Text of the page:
On the American Cancer Society’s website there is a brief explanation of how cellphones work and how they may be potentially harmful. Essentially, cellphones send and receive signals from cell towers using radiofrequency waves. These RF waves fall on the electromagnetic spectrum (as do microwaves, x-rays, and visible light) somewhere around radio waves and microwaves.  A far cry from gamma radiation, they are not harmful enough to damage our DNA, nor do they generate enough heat to burn our tissues (which would work similarly to microwaves). None of this is cause for alarm. However, this is not was has people worried.

Most studies focus not on the potential for RF waves to harm our DNA, but rather the potential that RF could cause or aid in the growth of cancerous tumors. For example, a 2013

File Photo of a man who was exposed to near lethal amounts of gamma radiation.

study tested the hypothesis that cellphone usage contributes to the development of brain cancer. This was tested with a population study of Taiwan where cellphone usage rates are higher than any other country. Researchers took data from the National Communications Commission to determine the number of cellphone users, and data from the National Cancer Registry to determine the incidence and fatality rate of malignant neoplasm (tumors) in the brain. They looked at a ten year period (2000-2009) and concluded that the high user rate had no statistically significant effect on the mortality rate and therefore accepted the null hypothesis.

A similar 2016 study looked at data from the Swedish Cancer Registry, focusing on the incidence of thyroid cancer from 1970-2013, and concluded that there was an increase in the percentage of thyroid cancer and that said increase cannot solely be accounted for by better diagnostic technology. The study itself does not allow for conclusions regarding causality, but it does postulate that exposure to ionizing radiation should be further studied.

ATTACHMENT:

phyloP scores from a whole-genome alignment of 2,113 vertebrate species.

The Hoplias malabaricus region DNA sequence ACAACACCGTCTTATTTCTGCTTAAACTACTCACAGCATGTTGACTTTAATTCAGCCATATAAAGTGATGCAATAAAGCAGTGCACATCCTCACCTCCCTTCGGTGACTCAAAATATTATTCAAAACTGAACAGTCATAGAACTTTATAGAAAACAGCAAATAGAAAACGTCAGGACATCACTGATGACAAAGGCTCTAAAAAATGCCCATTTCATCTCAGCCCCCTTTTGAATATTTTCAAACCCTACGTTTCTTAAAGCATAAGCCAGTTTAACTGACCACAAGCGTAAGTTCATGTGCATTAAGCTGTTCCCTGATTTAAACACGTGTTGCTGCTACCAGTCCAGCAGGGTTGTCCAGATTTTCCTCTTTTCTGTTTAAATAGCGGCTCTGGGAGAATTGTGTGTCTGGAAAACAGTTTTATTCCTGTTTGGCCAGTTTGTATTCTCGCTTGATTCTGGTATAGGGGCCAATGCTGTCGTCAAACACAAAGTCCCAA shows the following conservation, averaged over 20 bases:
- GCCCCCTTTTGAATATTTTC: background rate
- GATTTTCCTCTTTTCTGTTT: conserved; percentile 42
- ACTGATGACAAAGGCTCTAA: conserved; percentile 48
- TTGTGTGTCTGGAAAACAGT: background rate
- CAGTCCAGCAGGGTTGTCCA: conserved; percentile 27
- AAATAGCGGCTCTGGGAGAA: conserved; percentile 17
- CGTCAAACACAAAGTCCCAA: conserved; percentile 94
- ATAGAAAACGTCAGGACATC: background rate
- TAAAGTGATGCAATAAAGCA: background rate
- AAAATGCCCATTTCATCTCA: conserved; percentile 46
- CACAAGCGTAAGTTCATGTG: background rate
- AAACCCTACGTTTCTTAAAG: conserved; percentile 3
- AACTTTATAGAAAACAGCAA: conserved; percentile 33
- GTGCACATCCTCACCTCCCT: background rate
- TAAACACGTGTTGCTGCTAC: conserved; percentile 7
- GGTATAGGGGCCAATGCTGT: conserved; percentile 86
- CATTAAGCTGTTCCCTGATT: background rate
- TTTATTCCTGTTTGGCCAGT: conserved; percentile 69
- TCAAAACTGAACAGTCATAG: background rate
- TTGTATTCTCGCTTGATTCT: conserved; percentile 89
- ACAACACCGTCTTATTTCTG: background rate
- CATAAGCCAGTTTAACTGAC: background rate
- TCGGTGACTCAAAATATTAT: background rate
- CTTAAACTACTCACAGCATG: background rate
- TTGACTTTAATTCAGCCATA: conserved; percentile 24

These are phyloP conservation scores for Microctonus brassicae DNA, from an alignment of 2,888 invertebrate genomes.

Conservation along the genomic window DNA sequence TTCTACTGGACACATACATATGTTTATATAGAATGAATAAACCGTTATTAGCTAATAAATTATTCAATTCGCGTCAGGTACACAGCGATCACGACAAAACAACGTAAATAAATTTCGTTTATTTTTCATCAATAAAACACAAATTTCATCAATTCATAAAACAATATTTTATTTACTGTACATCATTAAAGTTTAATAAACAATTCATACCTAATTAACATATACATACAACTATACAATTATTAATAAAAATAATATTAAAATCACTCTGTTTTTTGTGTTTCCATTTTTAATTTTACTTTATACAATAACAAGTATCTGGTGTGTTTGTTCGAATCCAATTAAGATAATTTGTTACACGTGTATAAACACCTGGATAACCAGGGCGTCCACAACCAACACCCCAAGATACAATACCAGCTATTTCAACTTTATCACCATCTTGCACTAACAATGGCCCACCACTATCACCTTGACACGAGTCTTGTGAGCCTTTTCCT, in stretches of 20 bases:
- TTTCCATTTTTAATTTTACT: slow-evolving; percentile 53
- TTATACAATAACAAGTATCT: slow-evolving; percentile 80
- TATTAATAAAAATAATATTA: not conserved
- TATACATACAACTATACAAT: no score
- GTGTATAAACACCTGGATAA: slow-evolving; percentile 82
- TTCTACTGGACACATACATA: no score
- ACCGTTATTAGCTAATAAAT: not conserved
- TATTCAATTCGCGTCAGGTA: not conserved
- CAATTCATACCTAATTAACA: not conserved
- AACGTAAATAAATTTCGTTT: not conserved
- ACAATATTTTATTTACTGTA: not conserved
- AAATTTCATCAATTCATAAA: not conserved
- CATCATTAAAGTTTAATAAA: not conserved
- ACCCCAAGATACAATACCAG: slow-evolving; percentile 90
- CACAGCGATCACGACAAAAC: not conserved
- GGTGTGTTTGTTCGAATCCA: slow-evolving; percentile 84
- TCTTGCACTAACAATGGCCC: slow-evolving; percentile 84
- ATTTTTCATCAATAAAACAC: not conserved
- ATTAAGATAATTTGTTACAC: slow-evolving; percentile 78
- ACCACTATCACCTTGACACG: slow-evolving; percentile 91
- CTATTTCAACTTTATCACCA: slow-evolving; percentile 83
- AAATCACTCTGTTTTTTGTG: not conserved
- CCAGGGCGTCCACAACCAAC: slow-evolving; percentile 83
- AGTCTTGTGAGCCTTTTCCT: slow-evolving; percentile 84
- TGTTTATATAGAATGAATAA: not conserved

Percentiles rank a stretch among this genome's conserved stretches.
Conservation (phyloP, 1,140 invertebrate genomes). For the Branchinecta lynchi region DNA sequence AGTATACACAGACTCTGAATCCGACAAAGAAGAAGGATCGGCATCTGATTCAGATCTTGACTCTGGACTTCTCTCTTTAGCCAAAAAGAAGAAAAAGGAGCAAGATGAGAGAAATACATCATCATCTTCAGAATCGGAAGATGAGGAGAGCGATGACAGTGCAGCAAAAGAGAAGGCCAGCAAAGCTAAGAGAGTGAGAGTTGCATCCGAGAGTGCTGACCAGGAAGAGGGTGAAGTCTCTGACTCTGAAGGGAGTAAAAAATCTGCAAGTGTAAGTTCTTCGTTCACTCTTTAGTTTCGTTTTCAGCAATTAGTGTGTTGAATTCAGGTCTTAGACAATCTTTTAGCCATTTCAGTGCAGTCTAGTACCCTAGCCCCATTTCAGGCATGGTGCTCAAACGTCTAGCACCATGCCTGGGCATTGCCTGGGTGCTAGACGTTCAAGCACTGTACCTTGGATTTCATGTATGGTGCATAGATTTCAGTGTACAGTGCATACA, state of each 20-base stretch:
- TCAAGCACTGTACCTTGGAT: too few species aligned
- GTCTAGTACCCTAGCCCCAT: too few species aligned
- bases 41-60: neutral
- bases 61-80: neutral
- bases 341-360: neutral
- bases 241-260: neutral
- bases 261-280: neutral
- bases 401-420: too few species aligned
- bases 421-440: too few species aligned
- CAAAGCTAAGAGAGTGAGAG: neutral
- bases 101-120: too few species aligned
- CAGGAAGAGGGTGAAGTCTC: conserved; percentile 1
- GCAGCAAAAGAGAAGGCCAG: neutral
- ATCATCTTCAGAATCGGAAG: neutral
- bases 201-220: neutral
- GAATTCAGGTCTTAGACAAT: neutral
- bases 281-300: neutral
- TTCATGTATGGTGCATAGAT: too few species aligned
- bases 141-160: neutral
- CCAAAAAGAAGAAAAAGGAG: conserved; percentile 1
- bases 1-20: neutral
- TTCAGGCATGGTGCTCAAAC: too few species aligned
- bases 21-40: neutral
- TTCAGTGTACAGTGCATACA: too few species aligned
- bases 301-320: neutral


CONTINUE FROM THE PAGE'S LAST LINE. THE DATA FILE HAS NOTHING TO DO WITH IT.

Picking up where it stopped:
Both of these studies mention the World Health Organization’s recent 2011 decision that radiofrequency radiation, like that found in cellphones, is possibly carcinogenic to humans. All of this information is interesting because, as we discussed in class, we are not yet sure if cellphones, or more specifically their RF waves, can cause cancer, tumors, or ill health. Cellphone exposure, like cigarettes, have not been studied, or simply existed long enough, for us to be completely sure of their long term effects on our health. The studies I found have similar parameters. They analyze similar data, one from Taiwan, one from Sweden, and come to different conclusions. Overall I found the results interesting for several reasons.


For those of you (like me) who don’t know what carcinogens are.

First, neither study, nor any study I could find, focus on the effects of being near microwaves. Perhaps, since they became a commonly accepted household appliance, which exposes us to similar levels of electromagnetic waves, we may have been effected in some way. Obviously, we use cellphones more often, and we don’t put our bodies up against the microwaves, but it’s still an interesting question. Second, following that train of thought, we do not spend that much time with our phones up to our heads. My phone spends most of its time in my pocket or in my hands. Why then has their not been a study done to determine if cellphones cause an increase in cervical or testicular cancer? I feel the results of these studies are inconclusive because, as the second study says, they need to do more research into the effect of this type of radiation.